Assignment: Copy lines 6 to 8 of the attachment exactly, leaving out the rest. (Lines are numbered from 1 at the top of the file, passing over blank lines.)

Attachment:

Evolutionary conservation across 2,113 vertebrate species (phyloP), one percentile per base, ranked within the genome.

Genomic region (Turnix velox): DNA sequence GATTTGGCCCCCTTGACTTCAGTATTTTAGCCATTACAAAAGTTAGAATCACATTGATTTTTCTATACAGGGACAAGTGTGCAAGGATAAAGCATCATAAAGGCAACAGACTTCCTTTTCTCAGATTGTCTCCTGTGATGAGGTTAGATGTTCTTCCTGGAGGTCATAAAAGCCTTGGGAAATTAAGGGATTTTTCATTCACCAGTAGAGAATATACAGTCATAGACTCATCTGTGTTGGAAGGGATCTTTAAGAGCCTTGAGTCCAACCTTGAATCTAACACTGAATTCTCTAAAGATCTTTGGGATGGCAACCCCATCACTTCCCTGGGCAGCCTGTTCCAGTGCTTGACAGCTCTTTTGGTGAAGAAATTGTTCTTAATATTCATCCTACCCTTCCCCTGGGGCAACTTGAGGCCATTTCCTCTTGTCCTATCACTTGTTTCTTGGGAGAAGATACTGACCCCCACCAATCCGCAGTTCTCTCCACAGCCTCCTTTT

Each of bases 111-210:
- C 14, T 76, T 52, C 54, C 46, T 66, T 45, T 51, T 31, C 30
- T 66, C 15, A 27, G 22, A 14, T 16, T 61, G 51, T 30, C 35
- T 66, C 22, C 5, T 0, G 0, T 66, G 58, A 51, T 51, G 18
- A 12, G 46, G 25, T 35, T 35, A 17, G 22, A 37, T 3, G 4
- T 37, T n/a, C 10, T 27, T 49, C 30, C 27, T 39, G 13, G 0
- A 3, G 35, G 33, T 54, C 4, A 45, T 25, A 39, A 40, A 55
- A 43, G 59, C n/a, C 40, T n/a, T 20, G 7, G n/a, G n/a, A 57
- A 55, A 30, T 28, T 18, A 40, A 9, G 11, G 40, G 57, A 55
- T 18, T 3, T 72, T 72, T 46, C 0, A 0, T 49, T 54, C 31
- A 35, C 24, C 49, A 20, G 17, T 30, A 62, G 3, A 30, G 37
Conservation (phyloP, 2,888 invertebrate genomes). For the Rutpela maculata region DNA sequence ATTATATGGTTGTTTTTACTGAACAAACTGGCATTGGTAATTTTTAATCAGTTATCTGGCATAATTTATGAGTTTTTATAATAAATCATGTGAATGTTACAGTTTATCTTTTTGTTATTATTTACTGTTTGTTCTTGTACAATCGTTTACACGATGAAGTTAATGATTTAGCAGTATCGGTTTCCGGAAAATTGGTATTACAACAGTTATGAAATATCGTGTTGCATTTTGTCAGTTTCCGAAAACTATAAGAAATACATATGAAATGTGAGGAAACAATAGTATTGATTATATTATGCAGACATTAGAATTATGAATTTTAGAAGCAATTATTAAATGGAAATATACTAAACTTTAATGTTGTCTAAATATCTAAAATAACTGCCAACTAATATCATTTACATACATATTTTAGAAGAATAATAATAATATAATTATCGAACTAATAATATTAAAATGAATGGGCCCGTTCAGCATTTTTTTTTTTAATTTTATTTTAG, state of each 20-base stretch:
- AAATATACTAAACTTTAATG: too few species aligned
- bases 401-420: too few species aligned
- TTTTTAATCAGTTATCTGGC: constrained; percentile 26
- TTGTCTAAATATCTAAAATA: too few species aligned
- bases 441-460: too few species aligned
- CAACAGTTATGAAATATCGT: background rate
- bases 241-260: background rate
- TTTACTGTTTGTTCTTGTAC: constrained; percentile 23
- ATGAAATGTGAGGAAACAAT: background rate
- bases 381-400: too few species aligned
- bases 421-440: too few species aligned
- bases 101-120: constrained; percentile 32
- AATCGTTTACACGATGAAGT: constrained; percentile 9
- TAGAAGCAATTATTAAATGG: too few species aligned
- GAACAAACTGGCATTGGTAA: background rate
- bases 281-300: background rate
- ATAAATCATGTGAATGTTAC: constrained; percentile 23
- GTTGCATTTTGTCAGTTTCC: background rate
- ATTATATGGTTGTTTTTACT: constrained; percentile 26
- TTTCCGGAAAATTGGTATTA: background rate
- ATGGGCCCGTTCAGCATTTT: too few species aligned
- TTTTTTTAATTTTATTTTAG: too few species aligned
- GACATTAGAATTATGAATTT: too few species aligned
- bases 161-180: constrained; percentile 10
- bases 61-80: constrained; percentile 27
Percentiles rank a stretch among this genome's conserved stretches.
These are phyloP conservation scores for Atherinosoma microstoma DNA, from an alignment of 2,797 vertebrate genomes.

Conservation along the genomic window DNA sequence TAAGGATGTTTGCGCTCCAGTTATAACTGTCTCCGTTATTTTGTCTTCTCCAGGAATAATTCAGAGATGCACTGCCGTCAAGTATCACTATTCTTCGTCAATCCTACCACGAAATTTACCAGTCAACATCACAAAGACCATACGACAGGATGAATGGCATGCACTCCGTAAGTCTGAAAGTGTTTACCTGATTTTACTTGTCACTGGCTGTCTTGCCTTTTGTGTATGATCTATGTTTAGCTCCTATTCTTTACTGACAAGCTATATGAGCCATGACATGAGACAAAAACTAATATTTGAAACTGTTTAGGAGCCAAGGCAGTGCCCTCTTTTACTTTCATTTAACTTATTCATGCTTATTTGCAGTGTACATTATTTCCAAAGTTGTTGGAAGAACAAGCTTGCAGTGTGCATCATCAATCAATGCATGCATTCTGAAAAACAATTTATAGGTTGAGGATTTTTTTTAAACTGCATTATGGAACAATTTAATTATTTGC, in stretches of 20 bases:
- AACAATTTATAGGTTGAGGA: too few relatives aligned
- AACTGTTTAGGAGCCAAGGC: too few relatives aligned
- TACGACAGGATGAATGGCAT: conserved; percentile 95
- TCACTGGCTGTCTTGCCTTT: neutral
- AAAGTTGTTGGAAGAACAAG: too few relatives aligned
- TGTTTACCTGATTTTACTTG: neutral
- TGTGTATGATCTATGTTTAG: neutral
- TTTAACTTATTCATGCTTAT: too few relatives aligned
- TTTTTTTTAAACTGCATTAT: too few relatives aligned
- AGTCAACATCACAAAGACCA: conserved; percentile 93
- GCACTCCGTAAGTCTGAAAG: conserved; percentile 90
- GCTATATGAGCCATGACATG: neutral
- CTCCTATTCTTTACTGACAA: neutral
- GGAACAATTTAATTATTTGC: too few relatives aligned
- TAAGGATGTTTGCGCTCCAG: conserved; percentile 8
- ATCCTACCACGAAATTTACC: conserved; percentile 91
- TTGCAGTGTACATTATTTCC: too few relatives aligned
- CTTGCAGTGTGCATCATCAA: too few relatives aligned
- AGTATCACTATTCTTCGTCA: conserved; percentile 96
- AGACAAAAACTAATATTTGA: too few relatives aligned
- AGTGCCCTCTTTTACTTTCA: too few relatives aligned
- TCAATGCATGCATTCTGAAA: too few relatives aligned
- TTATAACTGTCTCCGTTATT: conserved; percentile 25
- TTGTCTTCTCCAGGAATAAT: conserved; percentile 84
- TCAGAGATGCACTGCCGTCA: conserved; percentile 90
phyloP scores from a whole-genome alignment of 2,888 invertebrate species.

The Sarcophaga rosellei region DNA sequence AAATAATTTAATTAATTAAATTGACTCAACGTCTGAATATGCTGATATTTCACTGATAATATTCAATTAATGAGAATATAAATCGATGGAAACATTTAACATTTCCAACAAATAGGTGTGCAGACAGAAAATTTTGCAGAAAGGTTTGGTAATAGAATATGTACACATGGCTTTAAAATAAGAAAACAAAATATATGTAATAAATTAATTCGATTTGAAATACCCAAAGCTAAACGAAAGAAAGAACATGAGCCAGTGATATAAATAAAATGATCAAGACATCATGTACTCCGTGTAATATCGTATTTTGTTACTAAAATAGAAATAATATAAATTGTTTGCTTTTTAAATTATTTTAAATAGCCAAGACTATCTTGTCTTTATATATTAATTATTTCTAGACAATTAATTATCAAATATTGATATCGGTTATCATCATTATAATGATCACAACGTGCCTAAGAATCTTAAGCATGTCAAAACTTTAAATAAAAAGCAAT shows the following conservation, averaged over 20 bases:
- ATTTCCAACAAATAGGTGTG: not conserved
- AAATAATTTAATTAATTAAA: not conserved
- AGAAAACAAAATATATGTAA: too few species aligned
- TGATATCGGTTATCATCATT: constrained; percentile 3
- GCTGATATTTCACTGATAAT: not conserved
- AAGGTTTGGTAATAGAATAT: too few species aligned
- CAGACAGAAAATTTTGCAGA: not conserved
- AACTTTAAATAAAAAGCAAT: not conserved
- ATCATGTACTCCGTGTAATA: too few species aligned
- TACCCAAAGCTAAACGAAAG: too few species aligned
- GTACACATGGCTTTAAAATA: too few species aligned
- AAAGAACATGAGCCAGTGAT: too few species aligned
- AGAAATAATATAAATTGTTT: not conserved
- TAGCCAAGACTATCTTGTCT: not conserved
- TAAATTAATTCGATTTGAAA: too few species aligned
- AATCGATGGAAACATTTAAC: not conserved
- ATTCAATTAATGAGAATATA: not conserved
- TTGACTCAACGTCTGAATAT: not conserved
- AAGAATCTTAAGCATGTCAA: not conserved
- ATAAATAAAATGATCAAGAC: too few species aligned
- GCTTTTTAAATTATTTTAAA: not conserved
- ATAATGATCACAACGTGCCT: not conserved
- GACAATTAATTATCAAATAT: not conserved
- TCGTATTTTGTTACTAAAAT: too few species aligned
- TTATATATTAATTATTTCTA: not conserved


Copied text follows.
- T 66, C 22, C 5, T 0, G 0, T 66, G 58, A 51, T 51, G 18
- A 12, G 46, G 25, T 35, T 35, A 17, G 22, A 37, T 3, G 4
- T 37, T n/a, C 10, T 27, T 49, C 30, C 27, T 39, G 13, G 0